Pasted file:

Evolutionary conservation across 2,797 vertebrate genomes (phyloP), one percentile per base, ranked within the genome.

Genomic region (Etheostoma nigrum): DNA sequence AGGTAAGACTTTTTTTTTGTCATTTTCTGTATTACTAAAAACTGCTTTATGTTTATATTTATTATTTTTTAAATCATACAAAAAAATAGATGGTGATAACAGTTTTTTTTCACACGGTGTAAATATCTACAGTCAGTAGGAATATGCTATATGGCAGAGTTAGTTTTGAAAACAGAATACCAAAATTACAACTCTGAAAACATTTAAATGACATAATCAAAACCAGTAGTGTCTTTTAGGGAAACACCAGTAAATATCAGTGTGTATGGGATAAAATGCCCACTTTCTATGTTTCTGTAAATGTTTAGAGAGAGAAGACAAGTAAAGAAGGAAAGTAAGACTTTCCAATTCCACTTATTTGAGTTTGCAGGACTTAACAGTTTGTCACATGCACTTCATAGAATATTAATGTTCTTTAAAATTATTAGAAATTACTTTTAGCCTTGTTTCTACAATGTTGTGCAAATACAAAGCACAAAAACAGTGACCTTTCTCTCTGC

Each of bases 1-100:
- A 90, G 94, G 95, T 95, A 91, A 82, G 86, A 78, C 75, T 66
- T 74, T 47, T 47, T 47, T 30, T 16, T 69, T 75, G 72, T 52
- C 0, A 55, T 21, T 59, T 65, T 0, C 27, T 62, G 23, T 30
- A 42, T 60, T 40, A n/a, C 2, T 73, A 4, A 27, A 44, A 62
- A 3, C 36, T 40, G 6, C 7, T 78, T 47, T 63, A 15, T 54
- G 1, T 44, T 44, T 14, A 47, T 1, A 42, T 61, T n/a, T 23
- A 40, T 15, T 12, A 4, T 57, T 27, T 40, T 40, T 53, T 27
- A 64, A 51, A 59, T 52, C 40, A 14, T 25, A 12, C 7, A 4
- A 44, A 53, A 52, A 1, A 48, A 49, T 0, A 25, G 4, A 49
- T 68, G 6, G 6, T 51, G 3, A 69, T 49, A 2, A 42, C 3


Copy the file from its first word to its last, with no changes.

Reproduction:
Evolutionary conservation across 2,797 vertebrate genomes (phyloP), one percentile per base, ranked within the genome.

Genomic region (Etheostoma nigrum): DNA sequence AGGTAAGACTTTTTTTTTGTCATTTTCTGTATTACTAAAAACTGCTTTATGTTTATATTTATTATTTTTTAAATCATACAAAAAAATAGATGGTGATAACAGTTTTTTTTCACACGGTGTAAATATCTACAGTCAGTAGGAATATGCTATATGGCAGAGTTAGTTTTGAAAACAGAATACCAAAATTACAACTCTGAAAACATTTAAATGACATAATCAAAACCAGTAGTGTCTTTTAGGGAAACACCAGTAAATATCAGTGTGTATGGGATAAAATGCCCACTTTCTATGTTTCTGTAAATGTTTAGAGAGAGAAGACAAGTAAAGAAGGAAAGTAAGACTTTCCAATTCCACTTATTTGAGTTTGCAGGACTTAACAGTTTGTCACATGCACTTCATAGAATATTAATGTTCTTTAAAATTATTAGAAATTACTTTTAGCCTTGTTTCTACAATGTTGTGCAAATACAAAGCACAAAAACAGTGACCTTTCTCTCTGC

Each of bases 1-100:
- A 90, G 94, G 95, T 95, A 91, A 82, G 86, A 78, C 75, T 66
- T 74, T 47, T 47, T 47, T 30, T 16, T 69, T 75, G 72, T 52
- C 0, A 55, T 21, T 59, T 65, T 0, C 27, T 62, G 23, T 30
- A 42, T 60, T 40, A n/a, C 2, T 73, A 4, A 27, A 44, A 62
- A 3, C 36, T 40, G 6, C 7, T 78, T 47, T 63, A 15, T 54
- G 1, T 44, T 44, T 14, A 47, T 1, A 42, T 61, T n/a, T 23
- A 40, T 15, T 12, A 4, T 57, T 27, T 40, T 40, T 53, T 27
- A 64, A 51, A 59, T 52, C 40, A 14, T 25, A 12, C 7, A 4
- A 44, A 53, A 52, A 1, A 48, A 49, T 0, A 25, G 4, A 49
- T 68, G 6, G 6, T 51, G 3, A 69, T 49, A 2, A 42, C 3